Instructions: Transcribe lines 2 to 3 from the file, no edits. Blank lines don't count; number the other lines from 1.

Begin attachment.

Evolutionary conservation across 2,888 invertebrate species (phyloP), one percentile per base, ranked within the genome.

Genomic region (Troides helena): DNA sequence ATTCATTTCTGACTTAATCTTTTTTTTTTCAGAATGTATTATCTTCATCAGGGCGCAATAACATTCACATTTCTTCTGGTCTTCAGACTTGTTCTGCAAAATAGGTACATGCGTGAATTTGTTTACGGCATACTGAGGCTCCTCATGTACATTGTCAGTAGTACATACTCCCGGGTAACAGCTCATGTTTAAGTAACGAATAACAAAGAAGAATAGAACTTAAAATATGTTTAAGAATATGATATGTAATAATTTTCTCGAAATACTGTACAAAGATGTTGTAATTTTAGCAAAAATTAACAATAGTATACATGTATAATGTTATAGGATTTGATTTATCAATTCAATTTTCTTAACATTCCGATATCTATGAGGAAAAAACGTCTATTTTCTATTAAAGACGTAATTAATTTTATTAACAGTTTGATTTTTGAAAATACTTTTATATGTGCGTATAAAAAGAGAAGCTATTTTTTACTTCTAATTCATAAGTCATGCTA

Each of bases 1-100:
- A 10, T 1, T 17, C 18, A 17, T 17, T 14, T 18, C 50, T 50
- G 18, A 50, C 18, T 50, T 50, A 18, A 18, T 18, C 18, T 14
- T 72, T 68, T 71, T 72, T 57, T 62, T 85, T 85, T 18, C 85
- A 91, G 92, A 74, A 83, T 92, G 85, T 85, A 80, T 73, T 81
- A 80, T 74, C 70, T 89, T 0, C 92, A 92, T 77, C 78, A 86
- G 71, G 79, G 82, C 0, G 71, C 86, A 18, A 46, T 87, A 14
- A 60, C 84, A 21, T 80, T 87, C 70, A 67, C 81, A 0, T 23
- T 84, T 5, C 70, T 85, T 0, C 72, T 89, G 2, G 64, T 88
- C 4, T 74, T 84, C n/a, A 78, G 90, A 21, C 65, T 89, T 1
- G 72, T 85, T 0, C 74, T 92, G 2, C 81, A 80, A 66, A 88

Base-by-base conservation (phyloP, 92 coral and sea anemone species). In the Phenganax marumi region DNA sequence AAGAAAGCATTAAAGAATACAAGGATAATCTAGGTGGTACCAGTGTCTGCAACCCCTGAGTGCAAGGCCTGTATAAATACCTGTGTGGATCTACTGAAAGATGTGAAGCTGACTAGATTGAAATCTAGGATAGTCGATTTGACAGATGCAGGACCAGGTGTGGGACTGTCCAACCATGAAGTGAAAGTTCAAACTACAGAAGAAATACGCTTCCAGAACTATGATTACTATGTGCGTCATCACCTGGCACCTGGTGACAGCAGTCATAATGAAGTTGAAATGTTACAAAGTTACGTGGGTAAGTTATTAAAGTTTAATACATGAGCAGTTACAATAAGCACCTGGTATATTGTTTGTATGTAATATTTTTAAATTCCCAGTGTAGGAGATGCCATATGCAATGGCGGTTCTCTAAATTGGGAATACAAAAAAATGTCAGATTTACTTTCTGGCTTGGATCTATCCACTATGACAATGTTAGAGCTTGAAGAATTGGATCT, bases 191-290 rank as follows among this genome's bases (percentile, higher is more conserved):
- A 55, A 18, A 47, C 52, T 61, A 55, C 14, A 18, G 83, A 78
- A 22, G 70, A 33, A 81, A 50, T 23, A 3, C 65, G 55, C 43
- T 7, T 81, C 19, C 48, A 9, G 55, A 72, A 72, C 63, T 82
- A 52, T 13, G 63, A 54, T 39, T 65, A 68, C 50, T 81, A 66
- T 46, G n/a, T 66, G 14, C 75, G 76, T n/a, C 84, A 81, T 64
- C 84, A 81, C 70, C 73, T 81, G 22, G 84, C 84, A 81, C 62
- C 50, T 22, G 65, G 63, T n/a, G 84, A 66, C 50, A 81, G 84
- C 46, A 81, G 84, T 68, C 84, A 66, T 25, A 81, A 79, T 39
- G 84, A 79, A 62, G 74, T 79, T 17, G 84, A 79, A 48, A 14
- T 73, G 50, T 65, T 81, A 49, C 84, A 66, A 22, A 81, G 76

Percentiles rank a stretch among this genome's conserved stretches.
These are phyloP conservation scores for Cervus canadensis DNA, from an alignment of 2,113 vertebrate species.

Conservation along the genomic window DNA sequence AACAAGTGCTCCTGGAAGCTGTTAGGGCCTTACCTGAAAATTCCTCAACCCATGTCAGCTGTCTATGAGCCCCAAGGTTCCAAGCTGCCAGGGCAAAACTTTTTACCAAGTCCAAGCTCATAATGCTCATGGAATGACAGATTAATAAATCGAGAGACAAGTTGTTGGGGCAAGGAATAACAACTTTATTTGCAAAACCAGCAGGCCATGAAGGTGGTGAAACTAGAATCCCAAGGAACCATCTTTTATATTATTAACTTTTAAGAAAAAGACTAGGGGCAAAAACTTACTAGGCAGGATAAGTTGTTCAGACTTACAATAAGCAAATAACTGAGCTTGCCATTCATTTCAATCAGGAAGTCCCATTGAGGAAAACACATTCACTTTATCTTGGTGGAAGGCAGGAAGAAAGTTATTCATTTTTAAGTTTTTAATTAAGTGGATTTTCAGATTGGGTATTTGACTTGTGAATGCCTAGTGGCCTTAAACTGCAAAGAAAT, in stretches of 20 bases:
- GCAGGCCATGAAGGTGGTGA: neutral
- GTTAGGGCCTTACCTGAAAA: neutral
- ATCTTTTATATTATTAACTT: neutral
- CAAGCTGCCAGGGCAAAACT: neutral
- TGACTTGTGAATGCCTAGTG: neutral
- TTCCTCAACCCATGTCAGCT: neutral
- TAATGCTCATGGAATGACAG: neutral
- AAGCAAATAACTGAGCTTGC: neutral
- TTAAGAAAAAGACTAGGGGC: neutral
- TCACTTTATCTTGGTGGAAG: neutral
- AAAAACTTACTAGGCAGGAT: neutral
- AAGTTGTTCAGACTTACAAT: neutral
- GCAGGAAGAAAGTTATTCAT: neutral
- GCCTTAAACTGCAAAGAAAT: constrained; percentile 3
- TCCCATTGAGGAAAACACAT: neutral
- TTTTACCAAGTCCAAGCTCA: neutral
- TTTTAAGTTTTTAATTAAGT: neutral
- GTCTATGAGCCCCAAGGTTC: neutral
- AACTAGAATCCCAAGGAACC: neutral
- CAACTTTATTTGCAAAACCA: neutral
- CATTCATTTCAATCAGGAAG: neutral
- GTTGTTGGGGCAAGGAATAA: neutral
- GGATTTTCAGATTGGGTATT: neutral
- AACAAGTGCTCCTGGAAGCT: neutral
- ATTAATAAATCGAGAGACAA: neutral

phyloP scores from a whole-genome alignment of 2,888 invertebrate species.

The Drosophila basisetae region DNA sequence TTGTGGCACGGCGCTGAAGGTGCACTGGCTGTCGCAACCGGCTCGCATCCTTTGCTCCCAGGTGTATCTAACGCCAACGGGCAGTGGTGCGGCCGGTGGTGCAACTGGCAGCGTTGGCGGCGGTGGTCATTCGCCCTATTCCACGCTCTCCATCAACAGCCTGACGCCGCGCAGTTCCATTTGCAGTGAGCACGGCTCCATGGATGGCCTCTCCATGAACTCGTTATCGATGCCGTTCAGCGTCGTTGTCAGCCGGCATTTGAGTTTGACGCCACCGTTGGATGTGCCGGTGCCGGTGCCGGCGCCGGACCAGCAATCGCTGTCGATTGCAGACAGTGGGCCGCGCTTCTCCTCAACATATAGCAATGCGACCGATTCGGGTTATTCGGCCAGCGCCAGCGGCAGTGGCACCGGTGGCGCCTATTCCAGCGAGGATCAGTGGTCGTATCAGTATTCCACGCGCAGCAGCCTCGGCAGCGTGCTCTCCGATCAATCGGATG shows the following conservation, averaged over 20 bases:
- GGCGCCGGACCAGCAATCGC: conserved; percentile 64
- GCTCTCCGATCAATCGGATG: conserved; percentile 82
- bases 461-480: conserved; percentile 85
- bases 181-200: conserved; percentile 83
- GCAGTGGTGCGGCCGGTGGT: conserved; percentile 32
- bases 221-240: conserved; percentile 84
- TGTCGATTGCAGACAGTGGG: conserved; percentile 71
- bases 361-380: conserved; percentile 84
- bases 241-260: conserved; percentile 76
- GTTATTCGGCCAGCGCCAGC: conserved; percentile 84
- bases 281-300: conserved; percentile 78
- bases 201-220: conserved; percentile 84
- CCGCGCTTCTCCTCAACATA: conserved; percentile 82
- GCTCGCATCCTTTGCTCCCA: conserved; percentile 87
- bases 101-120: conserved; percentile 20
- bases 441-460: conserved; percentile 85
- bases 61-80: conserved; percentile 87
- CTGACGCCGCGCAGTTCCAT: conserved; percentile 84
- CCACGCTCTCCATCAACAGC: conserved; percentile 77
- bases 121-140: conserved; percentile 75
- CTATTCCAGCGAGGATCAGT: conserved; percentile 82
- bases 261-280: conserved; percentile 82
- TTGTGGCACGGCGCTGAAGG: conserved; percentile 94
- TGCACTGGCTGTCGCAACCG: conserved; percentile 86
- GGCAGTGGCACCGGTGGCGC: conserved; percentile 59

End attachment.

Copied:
Genomic region (Troides helena): DNA sequence ATTCATTTCTGACTTAATCTTTTTTTTTTCAGAATGTATTATCTTCATCAGGGCGCAATAACATTCACATTTCTTCTGGTCTTCAGACTTGTTCTGCAAAATAGGTACATGCGTGAATTTGTTTACGGCATACTGAGGCTCCTCATGTACATTGTCAGTAGTACATACTCCCGGGTAACAGCTCATGTTTAAGTAACGAATAACAAAGAAGAATAGAACTTAAAATATGTTTAAGAATATGATATGTAATAATTTTCTCGAAATACTGTACAAAGATGTTGTAATTTTAGCAAAAATTAACAATAGTATACATGTATAATGTTATAGGATTTGATTTATCAATTCAATTTTCTTAACATTCCGATATCTATGAGGAAAAAACGTCTATTTTCTATTAAAGACGTAATTAATTTTATTAACAGTTTGATTTTTGAAAATACTTTTATATGTGCGTATAAAAAGAGAAGCTATTTTTTACTTCTAATTCATAAGTCATGCTA

Each of bases 1-100: